• Repolarization of atria is buried under the QRS interval
  18. What is the significance of a prolonged PR interval?
    • Delayed AV conduction or at atria
    • AV block
  19. What is the significance of a prolonged QRS interval?
    Delay below AV node or at ventricles
  20. What is the significance of a prolonged QT interval?
    • Rhythm disturbances
    • At risk for serious ventricular arrhythmias (ventricular tachycardia)
    • There are some drugs that can prolong the interval as well as a genetic component
  21. What are the clinical consequences of SA node dysfunction?
    • Lower pacemakers should take over and run the heart, however not as efficient
    • HR may still be bradycardic (rate at AV node is around 40 to 50 bpm, in ventricles is around 20 to 30 bpm)
  22. What is cardiac output?
    • Heart Rate x Stroke Volume (SV determined by preload, contractility and afterload)
    • Total amount of blood pumped by each ventricle in 1 minute
    • Normal adult at rest is 4L to 6L
    • Amount of blood ejected from the ventricle with each heartbeat; approximately 70ml
  23. What is preload?
    • Volume of blood in ventricles at end of diastole before next contraction (end of filling)
    • It determines the amount of stretch placed on myocardial fibers
    • Heavily influenced by fluid volume status
    • Increased in hypervolemia and regurgitation of cardiac valves
    • If preload increases, cardiac output increase (due to Starling's Law; the more the ventricle is filled, the more blood that has to go out)
  24. What is contractility?
    • Ability of the heart to depolarize; the force of contraction
    • Affected by the autonomic nervous system
    • If contractility increases, cardiac output increases
  25. What is afterload?
    • Peripheral resistance which left ventricle must pump against to circulate the blood
    • Affected by size of ventricle, wall tension, and arterial blood pressure
    • Influenced by hypertension, aortic stenosis, peripheral vasoconstriction (the more clamped down the vessels are the more resistence; ex: clamped down water hose)
    • If afterload increases, cardiac output decreases (the harder the heart has to work to get blood out against resistance)
  26. What is Starling’s Law?
    • The more the myocardial fibers are stretched the greater the force of contraction
    • The more the heart is filled, the greater the squeeze of the heart and the larger the cardiac output
    • As the heart is stretched overtime the likelihood that the muscle will lose contractility increases
  27. Autonomic regulation of the cardiovascular system
    • Barorecptors in aortic arch and carotids responsive to stretch
    • Chemoreceptors in aortic arch and carotids responsive to pH, PO2 and PCO2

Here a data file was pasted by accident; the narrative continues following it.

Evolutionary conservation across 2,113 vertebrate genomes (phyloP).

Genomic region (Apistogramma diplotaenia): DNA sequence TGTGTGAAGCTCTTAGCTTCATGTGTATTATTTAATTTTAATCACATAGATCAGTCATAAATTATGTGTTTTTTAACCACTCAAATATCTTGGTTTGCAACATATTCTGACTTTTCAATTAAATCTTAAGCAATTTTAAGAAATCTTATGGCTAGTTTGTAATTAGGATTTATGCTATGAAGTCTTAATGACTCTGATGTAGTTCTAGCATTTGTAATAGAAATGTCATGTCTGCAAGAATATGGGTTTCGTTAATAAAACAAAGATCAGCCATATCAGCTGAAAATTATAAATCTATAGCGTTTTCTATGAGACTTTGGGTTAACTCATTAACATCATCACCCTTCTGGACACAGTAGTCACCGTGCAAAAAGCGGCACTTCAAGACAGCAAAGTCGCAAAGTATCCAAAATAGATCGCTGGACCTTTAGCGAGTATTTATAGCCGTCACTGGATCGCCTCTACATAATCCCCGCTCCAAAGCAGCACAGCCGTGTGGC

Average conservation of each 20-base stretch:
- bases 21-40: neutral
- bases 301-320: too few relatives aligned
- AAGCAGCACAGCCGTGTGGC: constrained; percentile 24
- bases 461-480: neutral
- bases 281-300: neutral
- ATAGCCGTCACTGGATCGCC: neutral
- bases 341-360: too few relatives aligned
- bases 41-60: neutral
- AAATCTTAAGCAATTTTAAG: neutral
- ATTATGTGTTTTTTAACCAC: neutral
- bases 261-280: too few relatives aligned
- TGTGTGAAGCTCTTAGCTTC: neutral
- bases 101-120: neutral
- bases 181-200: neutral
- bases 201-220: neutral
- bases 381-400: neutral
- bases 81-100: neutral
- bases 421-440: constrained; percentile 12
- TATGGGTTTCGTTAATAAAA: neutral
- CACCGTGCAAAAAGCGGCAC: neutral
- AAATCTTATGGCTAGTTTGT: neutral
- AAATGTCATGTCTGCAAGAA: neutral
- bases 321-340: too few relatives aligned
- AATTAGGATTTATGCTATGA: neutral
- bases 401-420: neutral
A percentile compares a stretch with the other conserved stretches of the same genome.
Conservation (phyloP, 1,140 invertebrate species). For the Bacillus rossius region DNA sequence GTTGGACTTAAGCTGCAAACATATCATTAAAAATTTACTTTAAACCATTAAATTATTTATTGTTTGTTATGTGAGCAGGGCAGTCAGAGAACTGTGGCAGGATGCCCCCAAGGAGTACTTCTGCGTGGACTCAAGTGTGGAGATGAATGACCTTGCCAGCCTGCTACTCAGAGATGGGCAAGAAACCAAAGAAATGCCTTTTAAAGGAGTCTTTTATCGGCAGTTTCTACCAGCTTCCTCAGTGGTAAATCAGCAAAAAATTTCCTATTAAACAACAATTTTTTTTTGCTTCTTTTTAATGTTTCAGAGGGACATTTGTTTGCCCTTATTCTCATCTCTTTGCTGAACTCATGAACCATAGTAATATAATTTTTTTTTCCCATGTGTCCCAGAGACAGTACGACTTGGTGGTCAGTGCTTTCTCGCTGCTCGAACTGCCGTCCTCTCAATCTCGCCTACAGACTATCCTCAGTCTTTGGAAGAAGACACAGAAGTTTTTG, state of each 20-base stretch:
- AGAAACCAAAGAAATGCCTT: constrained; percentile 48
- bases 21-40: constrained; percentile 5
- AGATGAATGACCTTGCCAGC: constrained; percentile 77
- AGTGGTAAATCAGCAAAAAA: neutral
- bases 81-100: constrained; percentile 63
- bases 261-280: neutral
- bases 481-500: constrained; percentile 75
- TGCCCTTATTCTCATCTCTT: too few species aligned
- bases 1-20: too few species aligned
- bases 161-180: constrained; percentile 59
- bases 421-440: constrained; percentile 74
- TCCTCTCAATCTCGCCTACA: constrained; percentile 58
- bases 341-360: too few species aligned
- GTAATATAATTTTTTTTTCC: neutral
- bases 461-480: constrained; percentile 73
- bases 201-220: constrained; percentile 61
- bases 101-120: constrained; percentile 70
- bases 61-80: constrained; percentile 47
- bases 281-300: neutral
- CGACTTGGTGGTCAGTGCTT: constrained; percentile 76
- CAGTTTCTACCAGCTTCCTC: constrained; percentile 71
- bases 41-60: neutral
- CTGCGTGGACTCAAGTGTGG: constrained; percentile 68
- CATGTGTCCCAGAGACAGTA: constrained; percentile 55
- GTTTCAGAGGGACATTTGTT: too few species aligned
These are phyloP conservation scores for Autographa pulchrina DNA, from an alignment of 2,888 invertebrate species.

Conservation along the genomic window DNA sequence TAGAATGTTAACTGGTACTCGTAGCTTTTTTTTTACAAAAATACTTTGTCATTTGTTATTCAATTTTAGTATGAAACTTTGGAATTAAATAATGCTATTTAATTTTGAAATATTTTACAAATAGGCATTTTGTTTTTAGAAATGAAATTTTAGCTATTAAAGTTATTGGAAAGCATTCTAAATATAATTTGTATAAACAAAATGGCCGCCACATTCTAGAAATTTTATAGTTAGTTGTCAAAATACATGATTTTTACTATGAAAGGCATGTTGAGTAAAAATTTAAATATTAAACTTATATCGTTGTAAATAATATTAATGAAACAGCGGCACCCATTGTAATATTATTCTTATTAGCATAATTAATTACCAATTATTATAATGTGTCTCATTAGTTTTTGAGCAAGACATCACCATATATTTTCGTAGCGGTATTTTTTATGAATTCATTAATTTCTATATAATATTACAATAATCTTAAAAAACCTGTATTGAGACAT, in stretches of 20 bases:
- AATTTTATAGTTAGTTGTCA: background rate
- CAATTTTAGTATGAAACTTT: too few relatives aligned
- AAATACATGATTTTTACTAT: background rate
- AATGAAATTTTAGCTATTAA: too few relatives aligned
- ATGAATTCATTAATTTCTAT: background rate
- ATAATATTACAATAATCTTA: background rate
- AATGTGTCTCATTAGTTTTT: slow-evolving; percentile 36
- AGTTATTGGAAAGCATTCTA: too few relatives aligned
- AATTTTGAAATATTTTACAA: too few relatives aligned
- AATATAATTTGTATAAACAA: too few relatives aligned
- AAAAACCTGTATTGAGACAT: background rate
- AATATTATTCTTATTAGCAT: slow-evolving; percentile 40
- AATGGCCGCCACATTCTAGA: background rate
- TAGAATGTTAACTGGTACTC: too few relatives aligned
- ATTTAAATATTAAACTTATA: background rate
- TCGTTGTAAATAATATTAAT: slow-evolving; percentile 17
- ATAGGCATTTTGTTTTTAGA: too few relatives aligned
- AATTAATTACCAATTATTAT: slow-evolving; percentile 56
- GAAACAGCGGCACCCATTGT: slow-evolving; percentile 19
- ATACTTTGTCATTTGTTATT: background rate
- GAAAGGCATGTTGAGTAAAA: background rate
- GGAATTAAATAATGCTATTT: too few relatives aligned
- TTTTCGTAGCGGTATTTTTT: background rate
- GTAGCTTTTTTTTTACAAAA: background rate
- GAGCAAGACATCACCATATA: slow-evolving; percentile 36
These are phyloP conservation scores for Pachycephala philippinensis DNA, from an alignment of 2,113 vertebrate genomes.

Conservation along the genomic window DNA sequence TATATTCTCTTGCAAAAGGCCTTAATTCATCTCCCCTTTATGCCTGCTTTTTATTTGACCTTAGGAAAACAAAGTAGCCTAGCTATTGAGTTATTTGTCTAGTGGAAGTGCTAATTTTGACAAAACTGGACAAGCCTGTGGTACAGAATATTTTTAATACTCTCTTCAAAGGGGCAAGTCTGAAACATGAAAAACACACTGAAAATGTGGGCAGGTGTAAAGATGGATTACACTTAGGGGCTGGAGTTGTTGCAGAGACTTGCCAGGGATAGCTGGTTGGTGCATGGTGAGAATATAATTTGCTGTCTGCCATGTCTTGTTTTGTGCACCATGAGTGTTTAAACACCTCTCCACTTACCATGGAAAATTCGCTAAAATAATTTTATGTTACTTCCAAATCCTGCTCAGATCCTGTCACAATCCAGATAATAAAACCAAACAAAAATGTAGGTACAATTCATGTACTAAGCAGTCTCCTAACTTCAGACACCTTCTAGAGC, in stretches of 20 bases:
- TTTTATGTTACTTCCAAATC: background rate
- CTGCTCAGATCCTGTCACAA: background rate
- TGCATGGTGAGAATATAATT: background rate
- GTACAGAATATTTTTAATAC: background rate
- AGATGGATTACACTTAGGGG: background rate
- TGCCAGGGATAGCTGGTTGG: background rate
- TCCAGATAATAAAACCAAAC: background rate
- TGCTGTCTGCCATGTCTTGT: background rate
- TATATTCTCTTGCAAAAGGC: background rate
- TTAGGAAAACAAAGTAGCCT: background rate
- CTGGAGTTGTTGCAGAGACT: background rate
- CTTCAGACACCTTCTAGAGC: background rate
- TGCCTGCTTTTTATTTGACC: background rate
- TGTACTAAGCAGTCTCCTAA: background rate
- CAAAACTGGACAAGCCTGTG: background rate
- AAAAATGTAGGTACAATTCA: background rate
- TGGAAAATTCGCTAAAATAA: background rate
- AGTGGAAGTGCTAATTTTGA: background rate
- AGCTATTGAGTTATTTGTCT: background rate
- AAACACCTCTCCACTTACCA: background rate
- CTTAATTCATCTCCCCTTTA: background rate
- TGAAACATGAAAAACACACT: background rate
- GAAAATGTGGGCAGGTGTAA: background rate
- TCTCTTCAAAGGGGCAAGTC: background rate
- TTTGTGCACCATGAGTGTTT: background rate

• Information conveyed to vasomotor center in brainstem
  28. Baroreceptors
    • Pressure sensitive
    • If pressure decreases, message is sent to brain stem that more cardiac output is needed
    • SNS is activated releasing epi and norepi to increase HR and contractility to increase cardiac output
    • If pressure gets too high, baroreceptors indicate that there is too much pressure and needs to decrease cardiac output
    • PNS is activated via vagus nerve (decreases HR and contractility)
  29. Sympathetic stimulation
    • Release of Epinephrine and Norepinephrine (stimulates β-1 receptors)
    • NE stimulates α-1 receptors in periphery (vasoconstriction causes increase in afterload; increases BP)
    • Increases heart rate, conduction, contractility, and peripheral vasoconstriction
  30. Parasympathetic stimulation
    • Mediated by vagus nerve
    • Slows HR, contractility and conduction
    • No effect on periphery
  31. What are the 3 major types of blood vessels?
    • Arteries
    • Capillaries
    • Veins
  32. Arteries
    • Carries oxygenated blood away from heart, except for pulmonary artery
    • Thick walls and elastic tissue
    • High pressure system, major control of arterial BP
  33. Veins
    • Carries deoxygenated blood toward heart, except for pulmonary veins
    • Returns blood to right atrium
    • Thin walled and large in diameter
    • Low pressure system, high volume
    • Reliant on valves, changes in muscle contraction, and changes in thoracic pressure
  34. Capillaries
    • Endothelial cells
    • No elastic or muscle tissue
    • Thin walled vessels
    • Diffusion of gases; exchange of O2 and CO2 (cellular nutrients and metabolic end products)
  35. Diagnostic studies of the heart
    • Chest x-ray (size of heart, any fluid volume overload)
    • ECG (rhythm disturbances, conduction, heart blocks, ischemia
    • Holter Monitor/Event Monitor
    • Echo (2D or transesophageal)